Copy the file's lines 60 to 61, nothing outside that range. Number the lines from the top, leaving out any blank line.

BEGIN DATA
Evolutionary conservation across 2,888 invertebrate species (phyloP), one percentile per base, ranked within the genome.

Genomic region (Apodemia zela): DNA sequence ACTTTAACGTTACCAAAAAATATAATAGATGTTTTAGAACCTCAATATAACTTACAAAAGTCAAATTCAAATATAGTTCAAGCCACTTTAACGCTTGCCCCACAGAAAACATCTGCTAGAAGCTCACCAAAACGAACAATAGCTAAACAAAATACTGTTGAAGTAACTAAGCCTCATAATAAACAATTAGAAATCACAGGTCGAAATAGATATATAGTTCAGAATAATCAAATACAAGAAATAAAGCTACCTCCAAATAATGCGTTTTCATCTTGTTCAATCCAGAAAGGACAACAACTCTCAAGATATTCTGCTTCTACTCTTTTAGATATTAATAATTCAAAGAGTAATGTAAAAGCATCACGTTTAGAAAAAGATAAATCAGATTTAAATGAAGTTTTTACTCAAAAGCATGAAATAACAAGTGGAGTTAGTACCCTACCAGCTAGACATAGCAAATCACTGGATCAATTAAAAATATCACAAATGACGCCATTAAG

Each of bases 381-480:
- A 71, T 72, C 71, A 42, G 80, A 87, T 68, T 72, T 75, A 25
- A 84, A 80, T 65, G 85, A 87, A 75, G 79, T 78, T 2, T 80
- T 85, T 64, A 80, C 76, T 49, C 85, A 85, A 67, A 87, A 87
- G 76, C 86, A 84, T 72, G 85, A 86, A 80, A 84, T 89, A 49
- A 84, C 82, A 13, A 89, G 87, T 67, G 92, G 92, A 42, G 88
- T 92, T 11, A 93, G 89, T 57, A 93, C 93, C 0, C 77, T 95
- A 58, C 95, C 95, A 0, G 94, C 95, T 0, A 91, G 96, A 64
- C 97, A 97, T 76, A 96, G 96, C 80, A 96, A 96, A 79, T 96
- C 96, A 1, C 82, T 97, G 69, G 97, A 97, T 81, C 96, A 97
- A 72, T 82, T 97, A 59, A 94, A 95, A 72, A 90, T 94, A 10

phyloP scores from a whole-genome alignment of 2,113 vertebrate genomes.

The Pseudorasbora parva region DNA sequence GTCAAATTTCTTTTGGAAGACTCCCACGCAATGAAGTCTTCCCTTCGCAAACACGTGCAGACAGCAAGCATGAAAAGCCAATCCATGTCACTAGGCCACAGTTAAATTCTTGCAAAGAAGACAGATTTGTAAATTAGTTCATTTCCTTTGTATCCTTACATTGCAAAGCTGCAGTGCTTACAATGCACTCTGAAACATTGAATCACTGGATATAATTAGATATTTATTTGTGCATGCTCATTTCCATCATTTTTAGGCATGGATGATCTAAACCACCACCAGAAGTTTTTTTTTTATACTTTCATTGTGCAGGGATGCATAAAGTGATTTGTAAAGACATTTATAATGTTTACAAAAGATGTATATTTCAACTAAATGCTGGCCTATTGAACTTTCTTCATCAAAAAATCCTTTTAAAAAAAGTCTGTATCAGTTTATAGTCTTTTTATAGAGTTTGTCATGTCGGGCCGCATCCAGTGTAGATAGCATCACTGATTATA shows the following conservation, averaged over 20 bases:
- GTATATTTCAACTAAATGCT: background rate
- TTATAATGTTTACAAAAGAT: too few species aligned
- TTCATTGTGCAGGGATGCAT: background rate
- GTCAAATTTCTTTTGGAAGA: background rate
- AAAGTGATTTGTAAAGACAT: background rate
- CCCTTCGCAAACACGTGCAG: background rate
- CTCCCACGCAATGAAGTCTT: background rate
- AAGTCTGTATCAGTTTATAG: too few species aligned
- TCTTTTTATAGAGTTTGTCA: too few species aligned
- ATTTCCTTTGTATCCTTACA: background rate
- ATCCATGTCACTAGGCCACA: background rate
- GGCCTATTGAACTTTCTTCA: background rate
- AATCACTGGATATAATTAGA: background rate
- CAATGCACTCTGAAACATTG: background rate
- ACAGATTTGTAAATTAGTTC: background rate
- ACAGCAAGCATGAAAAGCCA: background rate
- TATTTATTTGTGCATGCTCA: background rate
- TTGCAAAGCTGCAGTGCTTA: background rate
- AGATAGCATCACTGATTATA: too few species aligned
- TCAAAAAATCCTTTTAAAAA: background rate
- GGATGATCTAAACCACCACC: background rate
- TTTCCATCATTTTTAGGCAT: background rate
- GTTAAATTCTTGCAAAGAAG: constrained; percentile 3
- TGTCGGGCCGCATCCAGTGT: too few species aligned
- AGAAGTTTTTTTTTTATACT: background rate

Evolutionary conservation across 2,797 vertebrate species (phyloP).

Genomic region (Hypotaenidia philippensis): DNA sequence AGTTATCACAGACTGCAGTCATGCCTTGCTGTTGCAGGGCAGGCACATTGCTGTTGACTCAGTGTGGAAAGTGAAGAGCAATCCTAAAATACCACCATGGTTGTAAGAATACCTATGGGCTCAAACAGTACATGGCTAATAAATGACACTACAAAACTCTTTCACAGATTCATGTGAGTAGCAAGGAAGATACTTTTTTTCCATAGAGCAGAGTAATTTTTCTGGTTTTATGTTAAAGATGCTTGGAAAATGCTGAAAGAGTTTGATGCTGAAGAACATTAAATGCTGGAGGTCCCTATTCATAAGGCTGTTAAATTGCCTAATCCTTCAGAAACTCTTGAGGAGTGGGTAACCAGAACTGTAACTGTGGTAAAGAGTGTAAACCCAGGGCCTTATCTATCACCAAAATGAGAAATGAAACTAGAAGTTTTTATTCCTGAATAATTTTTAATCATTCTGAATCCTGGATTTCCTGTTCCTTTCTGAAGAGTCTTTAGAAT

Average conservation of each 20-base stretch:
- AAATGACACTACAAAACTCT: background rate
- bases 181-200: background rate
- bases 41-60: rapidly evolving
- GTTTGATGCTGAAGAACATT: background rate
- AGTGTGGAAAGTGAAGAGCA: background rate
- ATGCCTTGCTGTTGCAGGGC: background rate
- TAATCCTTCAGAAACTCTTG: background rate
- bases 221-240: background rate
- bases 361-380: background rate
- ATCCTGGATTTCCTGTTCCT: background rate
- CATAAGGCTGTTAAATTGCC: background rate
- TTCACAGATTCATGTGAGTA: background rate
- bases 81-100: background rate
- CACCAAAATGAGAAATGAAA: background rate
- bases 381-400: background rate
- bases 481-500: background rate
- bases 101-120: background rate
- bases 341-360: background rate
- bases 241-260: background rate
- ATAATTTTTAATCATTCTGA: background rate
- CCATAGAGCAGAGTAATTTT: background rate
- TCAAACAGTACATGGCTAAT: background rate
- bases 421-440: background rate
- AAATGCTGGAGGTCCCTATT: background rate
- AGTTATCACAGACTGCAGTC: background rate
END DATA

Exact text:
- bases 101-120: background rate
- bases 341-360: background rate